Rambling - A Coupla Weeks with a Kamisori

Discussion in 'Hones/Honing' started by Gamma, Jul 29, 2012.

  1. First - Based on just the visual appearance of these things - I'm not sold on why anyone wants to use a Kamisori. They look like a cross between a meat cleaver and a cheese knife; when you really look at it close up in your hand its just a menacing kind of blade.
    Reading the comments here/there I thought maybe I was missing out on something so I decided to try one.
    I got a 45mm Asuma, Yasuki steel, nothing really special I guess but it's pretty nice.
    First shave went ok, but something was off so I rehoned it.
    Second shave was ok but something was still off so I rehoned it again.
    Third shave was better but not what I wanted so - yes - I rehoned it.
    Same deal. WTF?
    Ok - For the 4th spin - I decided to just go on instinct and feel. I used a new Ozuku (not the big one, another new one) so I had that variable to work with but I was semi-dialed into it already. Anyway - I used info from the aforementioned (verifiable, knowledgeable, and proven) souce and had at it.
    I managed to get the bevel done right this time - Yae Botan got me home and Koma iced the cake. Sprinkles provided by a chunk of Mizu Ozuku that I consider to be a miracle stone.
    I haven't cut myself in a long time. Nicks - yeah, slices - no. Till today. The cut happened because I wasn't respecting the edge or the spike and I got careless. I never felt it, I just watched it happen - it bled but it stopped pretty quickly.
    I'm not blaming anything but my own carelessness here - but honestly, the edge is so freaking bizzarely sharp and smooth so I can see how my technique has to improve or I'm going to need a personal blood donor. FWIW - This blade is sharp like I've not experienced with a razor before.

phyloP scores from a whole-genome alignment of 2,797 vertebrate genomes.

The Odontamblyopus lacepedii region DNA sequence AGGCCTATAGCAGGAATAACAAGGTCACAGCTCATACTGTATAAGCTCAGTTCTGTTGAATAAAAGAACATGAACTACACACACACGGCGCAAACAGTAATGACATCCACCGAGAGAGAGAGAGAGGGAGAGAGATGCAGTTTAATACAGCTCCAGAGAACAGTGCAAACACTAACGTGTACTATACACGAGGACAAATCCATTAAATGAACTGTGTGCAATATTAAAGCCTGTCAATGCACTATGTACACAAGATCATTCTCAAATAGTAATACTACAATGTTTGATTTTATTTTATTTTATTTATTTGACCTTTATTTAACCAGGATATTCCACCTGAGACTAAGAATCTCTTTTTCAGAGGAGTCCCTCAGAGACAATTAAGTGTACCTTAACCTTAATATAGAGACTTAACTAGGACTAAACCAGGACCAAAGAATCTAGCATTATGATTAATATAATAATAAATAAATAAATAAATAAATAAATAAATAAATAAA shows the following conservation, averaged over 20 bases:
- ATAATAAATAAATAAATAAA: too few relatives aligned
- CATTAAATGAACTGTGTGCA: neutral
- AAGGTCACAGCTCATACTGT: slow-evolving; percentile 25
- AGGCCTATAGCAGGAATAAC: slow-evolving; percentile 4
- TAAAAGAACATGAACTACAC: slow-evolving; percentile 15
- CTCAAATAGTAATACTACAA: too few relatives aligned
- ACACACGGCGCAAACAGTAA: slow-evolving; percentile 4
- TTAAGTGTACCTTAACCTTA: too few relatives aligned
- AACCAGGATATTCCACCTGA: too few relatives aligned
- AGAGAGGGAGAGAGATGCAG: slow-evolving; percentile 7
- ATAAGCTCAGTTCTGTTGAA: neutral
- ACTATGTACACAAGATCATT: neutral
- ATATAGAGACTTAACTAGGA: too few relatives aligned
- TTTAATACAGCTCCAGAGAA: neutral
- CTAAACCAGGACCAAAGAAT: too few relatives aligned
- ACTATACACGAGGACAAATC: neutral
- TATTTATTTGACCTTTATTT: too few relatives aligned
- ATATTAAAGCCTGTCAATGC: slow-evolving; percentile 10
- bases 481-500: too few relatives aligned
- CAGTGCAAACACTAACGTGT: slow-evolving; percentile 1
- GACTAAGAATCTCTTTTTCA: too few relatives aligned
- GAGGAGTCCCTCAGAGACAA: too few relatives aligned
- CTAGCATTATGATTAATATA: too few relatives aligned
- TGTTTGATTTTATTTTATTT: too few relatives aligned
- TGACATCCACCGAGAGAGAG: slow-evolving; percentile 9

So - what I think is that this little cleaver of a razor has some promise as a shaving implement, but I'm still not sold on it as being one that I'd really enjoy in the long term.
    The hard/soft steel construction is interesting, the short hard slab of cutting edge (obviously) has merit. I do like not having to deal with working around scales at times too. But even so - it just seems weird somehow. And I don't know what to do with it when I want to put it down. Folding a traditional straight up allows me to just put it wherever I want to. The Kami needs a secure stand or something. Not sure what to do about that, but I can't have an open blade hanging around in the bathroom, or anywhere else, like that.
    At any rate - I'm kind of happy I nailed the edge, and got a laser-razor shave from it. The cut proofed the edge so even that's ok.
    I didn't put much wear on it during the honing sessions, so I can keep playing around with progressions and stuff a bit if I decide to keep going with it.

    But still - at the sake of sounding redundant - shaving with this Kamisori just seems a bit weird.
  2. Wid


    Tried one myself, didn't care much for it. Good luck with yours Keith.
  3. I sent mine back to the nice lender of a guy...If I had the high enough grit stones..I woulda kept it much longer and eventually got my own..they hold an edge like no other western razor..thats for sure!..but require 12k+ finisher/Jnat hones
  4. I have two which I've yet to get more than just an acceptable edge on. It really calls to me but I just can't get more than "ok" on the edge with both. Glad its just not me who finds these a bit more of a challenge to get right.

    I do have to mention some props to Kent who helped me get that far at least but again still having issues.
  5. Kentos

    Kentos Moderator Emeritus

    You can put it non stamped side down and the wedge will keep the edge off whatever you place the razor on.

    I like the kamisori because it gets so nice and sharp, and the short edge allows me to do a nice left to right pass on the upper lip without taking off my bottom lip. They are like cilantro or tripe stew. You either love em or hate em. You also can blunt the front and back spike too. 3 of my kamisori are blunted...including the one that came straight from the blacksmith in Japan. I can't imagine using one without the tip at least muted but YMMV. It isn't supposed to a flirt with danger everytime you shave with the thing :)
  6. The edge -
    Truthfully - I'm not much of a honing expert really, especially with these Kamisoris. So, I sought and received good direction from (who, I now realize, I originally referred to as 'aforementioned' but I must have edited the qualifying part out of the original post while typing) someone that knows his stuff (to a degree I'll never posess, I'm sure) and that helped tremendously. Another edified and equally kind member shared his approach to honing Kamisoris also. Combined, they both gave me an understanding that resulted in a base-line approach to work with.